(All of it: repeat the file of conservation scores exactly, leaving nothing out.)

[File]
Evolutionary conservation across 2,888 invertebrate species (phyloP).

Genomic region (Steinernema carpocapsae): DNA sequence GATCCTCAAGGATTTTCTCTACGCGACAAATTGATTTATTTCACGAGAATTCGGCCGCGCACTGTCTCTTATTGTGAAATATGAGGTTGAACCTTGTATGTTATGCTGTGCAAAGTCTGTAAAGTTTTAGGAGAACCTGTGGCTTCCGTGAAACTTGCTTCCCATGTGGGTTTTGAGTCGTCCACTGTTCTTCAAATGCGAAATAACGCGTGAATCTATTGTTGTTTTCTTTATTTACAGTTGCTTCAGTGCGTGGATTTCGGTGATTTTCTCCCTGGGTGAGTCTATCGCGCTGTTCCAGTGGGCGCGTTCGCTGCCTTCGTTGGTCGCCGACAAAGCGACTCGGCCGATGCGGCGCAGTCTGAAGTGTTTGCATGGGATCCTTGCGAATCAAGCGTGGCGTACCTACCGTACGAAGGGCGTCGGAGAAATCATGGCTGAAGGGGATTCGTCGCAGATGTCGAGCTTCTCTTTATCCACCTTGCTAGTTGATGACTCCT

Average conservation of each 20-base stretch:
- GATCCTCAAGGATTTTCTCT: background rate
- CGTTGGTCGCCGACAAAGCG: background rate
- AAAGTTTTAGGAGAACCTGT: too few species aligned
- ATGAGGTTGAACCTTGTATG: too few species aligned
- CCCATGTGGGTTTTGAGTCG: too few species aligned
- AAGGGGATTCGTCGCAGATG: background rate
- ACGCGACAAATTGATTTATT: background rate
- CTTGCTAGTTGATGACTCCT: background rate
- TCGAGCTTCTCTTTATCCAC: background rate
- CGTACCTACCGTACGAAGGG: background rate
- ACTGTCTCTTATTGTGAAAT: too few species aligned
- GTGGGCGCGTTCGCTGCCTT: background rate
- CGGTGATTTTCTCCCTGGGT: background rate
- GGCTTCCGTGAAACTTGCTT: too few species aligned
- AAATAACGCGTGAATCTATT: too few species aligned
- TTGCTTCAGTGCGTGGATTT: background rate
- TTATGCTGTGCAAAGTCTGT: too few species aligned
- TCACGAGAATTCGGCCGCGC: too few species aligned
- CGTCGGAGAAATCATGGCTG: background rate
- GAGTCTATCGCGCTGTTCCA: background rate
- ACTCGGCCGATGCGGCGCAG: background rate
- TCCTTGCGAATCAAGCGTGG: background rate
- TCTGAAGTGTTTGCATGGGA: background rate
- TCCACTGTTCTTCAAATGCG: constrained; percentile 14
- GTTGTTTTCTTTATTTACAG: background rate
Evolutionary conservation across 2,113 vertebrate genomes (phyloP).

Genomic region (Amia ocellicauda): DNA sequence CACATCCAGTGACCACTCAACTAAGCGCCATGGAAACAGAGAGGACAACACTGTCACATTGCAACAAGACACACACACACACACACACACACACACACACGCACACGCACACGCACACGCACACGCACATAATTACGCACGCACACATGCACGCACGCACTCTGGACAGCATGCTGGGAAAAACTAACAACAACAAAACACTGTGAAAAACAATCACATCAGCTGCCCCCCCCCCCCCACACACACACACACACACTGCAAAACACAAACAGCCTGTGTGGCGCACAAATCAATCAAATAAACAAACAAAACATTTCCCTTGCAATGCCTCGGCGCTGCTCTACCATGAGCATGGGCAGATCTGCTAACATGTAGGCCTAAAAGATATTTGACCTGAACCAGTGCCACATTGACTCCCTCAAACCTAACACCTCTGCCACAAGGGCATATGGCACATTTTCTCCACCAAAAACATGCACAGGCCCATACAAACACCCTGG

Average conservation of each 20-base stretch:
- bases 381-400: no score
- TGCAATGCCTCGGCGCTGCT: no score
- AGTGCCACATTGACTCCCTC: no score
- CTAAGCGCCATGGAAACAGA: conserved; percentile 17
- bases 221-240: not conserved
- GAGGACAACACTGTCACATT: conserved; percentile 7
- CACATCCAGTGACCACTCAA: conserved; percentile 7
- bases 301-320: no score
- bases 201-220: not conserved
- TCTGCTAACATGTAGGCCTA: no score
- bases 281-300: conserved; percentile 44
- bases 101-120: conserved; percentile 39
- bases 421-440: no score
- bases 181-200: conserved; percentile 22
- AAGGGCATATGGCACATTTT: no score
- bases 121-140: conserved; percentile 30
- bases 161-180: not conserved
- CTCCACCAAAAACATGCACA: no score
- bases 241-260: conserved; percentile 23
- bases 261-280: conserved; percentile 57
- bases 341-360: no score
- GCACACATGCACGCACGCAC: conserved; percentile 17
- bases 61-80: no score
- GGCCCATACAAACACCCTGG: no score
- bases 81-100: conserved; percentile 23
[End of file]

Evolutionary conservation across 2,888 invertebrate species (phyloP).

Genomic region (Steinernema carpocapsae): DNA sequence GATCCTCAAGGATTTTCTCTACGCGACAAATTGATTTATTTCACGAGAATTCGGCCGCGCACTGTCTCTTATTGTGAAATATGAGGTTGAACCTTGTATGTTATGCTGTGCAAAGTCTGTAAAGTTTTAGGAGAACCTGTGGCTTCCGTGAAACTTGCTTCCCATGTGGGTTTTGAGTCGTCCACTGTTCTTCAAATGCGAAATAACGCGTGAATCTATTGTTGTTTTCTTTATTTACAGTTGCTTCAGTGCGTGGATTTCGGTGATTTTCTCCCTGGGTGAGTCTATCGCGCTGTTCCAGTGGGCGCGTTCGCTGCCTTCGTTGGTCGCCGACAAAGCGACTCGGCCGATGCGGCGCAGTCTGAAGTGTTTGCATGGGATCCTTGCGAATCAAGCGTGGCGTACCTACCGTACGAAGGGCGTCGGAGAAATCATGGCTGAAGGGGATTCGTCGCAGATGTCGAGCTTCTCTTTATCCACCTTGCTAGTTGATGACTCCT

Average conservation of each 20-base stretch:
- GATCCTCAAGGATTTTCTCT: background rate
- CGTTGGTCGCCGACAAAGCG: background rate
- AAAGTTTTAGGAGAACCTGT: too few species aligned
- ATGAGGTTGAACCTTGTATG: too few species aligned
- CCCATGTGGGTTTTGAGTCG: too few species aligned
- AAGGGGATTCGTCGCAGATG: background rate
- ACGCGACAAATTGATTTATT: background rate
- CTTGCTAGTTGATGACTCCT: background rate
- TCGAGCTTCTCTTTATCCAC: background rate
- CGTACCTACCGTACGAAGGG: background rate
- ACTGTCTCTTATTGTGAAAT: too few species aligned
- GTGGGCGCGTTCGCTGCCTT: background rate
- CGGTGATTTTCTCCCTGGGT: background rate
- GGCTTCCGTGAAACTTGCTT: too few species aligned
- AAATAACGCGTGAATCTATT: too few species aligned
- TTGCTTCAGTGCGTGGATTT: background rate
- TTATGCTGTGCAAAGTCTGT: too few species aligned
- TCACGAGAATTCGGCCGCGC: too few species aligned
- CGTCGGAGAAATCATGGCTG: background rate
- GAGTCTATCGCGCTGTTCCA: background rate
- ACTCGGCCGATGCGGCGCAG: background rate
- TCCTTGCGAATCAAGCGTGG: background rate
- TCTGAAGTGTTTGCATGGGA: background rate
- TCCACTGTTCTTCAAATGCG: constrained; percentile 14
- GTTGTTTTCTTTATTTACAG: background rate
Evolutionary conservation across 2,113 vertebrate genomes (phyloP).

Genomic region (Amia ocellicauda): DNA sequence CACATCCAGTGACCACTCAACTAAGCGCCATGGAAACAGAGAGGACAACACTGTCACATTGCAACAAGACACACACACACACACACACACACACACACACGCACACGCACACGCACACGCACACGCACATAATTACGCACGCACACATGCACGCACGCACTCTGGACAGCATGCTGGGAAAAACTAACAACAACAAAACACTGTGAAAAACAATCACATCAGCTGCCCCCCCCCCCCCACACACACACACACACACTGCAAAACACAAACAGCCTGTGTGGCGCACAAATCAATCAAATAAACAAACAAAACATTTCCCTTGCAATGCCTCGGCGCTGCTCTACCATGAGCATGGGCAGATCTGCTAACATGTAGGCCTAAAAGATATTTGACCTGAACCAGTGCCACATTGACTCCCTCAAACCTAACACCTCTGCCACAAGGGCATATGGCACATTTTCTCCACCAAAAACATGCACAGGCCCATACAAACACCCTGG

Average conservation of each 20-base stretch:
- bases 381-400: no score
- TGCAATGCCTCGGCGCTGCT: no score
- AGTGCCACATTGACTCCCTC: no score
- CTAAGCGCCATGGAAACAGA: conserved; percentile 17
- bases 221-240: not conserved
- GAGGACAACACTGTCACATT: conserved; percentile 7
- CACATCCAGTGACCACTCAA: conserved; percentile 7
- bases 301-320: no score
- bases 201-220: not conserved
- TCTGCTAACATGTAGGCCTA: no score
- bases 281-300: conserved; percentile 44
- bases 101-120: conserved; percentile 39
- bases 421-440: no score
- bases 181-200: conserved; percentile 22
- AAGGGCATATGGCACATTTT: no score
- bases 121-140: conserved; percentile 30
- bases 161-180: not conserved
- CTCCACCAAAAACATGCACA: no score
- bases 241-260: conserved; percentile 23
- bases 261-280: conserved; percentile 57
- bases 341-360: no score
- GCACACATGCACGCACGCAC: conserved; percentile 17
- bases 61-80: no score
- GGCCCATACAAACACCCTGG: no score
- bases 81-100: conserved; percentile 23